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U.S. Lawmakers Request FCC to Review China’s Huawei, ZTE

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U.S. Lawmakers Request FCC to Review China’s Huawei, ZTE
U.S. lawmakers asked the Federal Communications Commission to review the security risks of domestic companies ordering network equipment from China’s Huawei Technologies Co. and ZTE Corp. Photographer: Jonathan Drake/Bloomberg

Oct. 20 (Bloomberg) -- U.S. lawmakers asked the Federal Communications Commission to review the security risks of domestic companies ordering network equipment from China’s Huawei Technologies Co. and ZTE Corp.

The Chinese companies are in "active" discussions to supply at least two U.S. companies, Sprint Nextel Corp. and Cricket Communications Inc., Senator Jon Kyl, an Arizona Republican, wrote in a letter co-signed by three other lawmakers yesterday.

It’s at least the second time in two months that U.S. lawmakers have prodded the Obama administration to review the risks of buying Chinese telecommunications equipment. Eight U.S. lawmakers on Aug. 18 warned that a Sprint contract with Huawei would “undermine U.S. national security.”

Huawei spokesman Ross Gan said he had no immediate comment today. In an Aug. 23 response to the prior letter from U.S. lawmakers, Huawei, founded by a former officer in the Chinese military, said it is an employee-owned private company and that “government or military organizations do not hold any shares, or control the company in any form.”

Last month, the Chinese equipment maker said it hired a U.S. company to audit its programs and allay security concerns as it seeks greater market access.

The latest letter to the FCC “unfairly characterizes ZTE,” Bruce Reisenauer, president of ZTE Solutions in the U.S., said in an e-mail today.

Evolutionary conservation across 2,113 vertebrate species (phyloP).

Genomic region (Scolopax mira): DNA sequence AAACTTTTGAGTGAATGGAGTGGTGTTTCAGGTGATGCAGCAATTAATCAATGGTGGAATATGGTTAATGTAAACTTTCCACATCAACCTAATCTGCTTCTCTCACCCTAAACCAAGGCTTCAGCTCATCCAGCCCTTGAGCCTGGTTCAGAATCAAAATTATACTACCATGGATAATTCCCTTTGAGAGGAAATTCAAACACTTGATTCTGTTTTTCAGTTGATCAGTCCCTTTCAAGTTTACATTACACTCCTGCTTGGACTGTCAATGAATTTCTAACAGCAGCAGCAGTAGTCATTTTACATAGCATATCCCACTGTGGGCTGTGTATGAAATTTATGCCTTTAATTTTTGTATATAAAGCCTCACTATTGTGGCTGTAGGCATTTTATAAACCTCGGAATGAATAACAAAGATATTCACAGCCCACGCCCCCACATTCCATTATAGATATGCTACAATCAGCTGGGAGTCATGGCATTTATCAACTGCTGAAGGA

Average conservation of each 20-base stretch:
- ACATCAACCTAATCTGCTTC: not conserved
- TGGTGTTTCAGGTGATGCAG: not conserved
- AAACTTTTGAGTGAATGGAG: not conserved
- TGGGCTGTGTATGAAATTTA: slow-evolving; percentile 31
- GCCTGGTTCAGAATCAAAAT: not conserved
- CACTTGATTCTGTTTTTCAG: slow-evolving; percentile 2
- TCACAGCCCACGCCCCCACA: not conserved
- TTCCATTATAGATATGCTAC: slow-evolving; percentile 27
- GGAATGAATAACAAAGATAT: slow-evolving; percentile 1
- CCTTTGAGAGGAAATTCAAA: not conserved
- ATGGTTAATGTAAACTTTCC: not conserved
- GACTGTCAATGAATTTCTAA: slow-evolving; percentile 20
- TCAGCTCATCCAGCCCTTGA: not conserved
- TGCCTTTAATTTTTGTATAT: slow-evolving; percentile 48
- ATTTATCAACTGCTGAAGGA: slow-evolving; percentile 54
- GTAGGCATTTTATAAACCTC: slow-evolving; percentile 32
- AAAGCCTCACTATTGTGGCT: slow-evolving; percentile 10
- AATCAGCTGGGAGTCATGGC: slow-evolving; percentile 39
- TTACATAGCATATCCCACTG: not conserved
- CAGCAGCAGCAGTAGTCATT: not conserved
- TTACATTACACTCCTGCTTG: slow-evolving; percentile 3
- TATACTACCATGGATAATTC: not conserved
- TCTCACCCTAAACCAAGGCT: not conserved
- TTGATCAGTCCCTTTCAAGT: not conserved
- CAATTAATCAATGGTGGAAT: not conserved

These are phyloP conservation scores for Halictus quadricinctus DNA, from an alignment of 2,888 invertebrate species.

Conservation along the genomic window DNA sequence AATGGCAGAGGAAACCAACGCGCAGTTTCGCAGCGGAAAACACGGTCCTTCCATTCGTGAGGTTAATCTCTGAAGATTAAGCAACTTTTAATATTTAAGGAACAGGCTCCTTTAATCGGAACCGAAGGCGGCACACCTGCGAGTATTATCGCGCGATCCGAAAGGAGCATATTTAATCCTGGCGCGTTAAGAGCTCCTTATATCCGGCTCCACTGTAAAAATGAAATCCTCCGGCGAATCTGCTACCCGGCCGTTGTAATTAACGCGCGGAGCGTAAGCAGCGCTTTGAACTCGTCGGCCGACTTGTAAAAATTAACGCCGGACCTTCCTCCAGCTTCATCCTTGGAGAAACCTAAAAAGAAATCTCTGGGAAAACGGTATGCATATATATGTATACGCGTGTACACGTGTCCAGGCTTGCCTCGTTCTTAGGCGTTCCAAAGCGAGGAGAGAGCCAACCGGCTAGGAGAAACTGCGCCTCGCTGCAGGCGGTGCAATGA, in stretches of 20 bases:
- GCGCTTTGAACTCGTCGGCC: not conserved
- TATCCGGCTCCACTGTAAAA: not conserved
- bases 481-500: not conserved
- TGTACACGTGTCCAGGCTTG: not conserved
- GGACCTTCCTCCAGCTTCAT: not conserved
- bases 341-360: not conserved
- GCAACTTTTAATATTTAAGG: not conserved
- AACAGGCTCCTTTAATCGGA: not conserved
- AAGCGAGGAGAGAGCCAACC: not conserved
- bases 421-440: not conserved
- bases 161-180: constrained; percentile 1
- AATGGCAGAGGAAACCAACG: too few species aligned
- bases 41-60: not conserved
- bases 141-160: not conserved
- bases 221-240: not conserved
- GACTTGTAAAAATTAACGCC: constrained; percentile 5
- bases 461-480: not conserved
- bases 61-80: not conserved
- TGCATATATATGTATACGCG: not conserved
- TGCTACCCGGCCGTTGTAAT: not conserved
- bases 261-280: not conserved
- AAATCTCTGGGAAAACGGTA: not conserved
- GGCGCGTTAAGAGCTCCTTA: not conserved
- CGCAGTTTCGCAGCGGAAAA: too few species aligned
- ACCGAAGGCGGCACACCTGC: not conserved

‘Xenophobic’ Letter

“The unsubstantiated allegations made in the letter are disappointedly anti-competitive, protectionist and somewhat xenophobic,” Reisenauer said.

Huawei and ZTE, China’s two biggest network-equipment makers, are located in the city of Shenzhen in southern China.

Influence by the Chinese military may "create an opportunity for manipulation of switches, routers, or software embedded in American telecommunications network so that communications can be disrupted, intercepted, tampered with, or purposely misrouted," the U.S. lawmakers wrote yesterday.

A copy of the letter -- also signed by senators Joseph Lieberman, an Independent from Connecticut; Susan Collins, a Maine Republican; and Republican Representative Sue Myrick from North Carolina -- was posted on the website of the Senate Committee on Homeland Security and Government Affairs. Kyl and Collins were also signatories to the August letter.

To contact the reporter on this story: Edmond Lococo in Beijing at elococo@bloomberg.net

To contact the editor responsible for this story: Young-Sam Cho at ycho2@bloomberg.net

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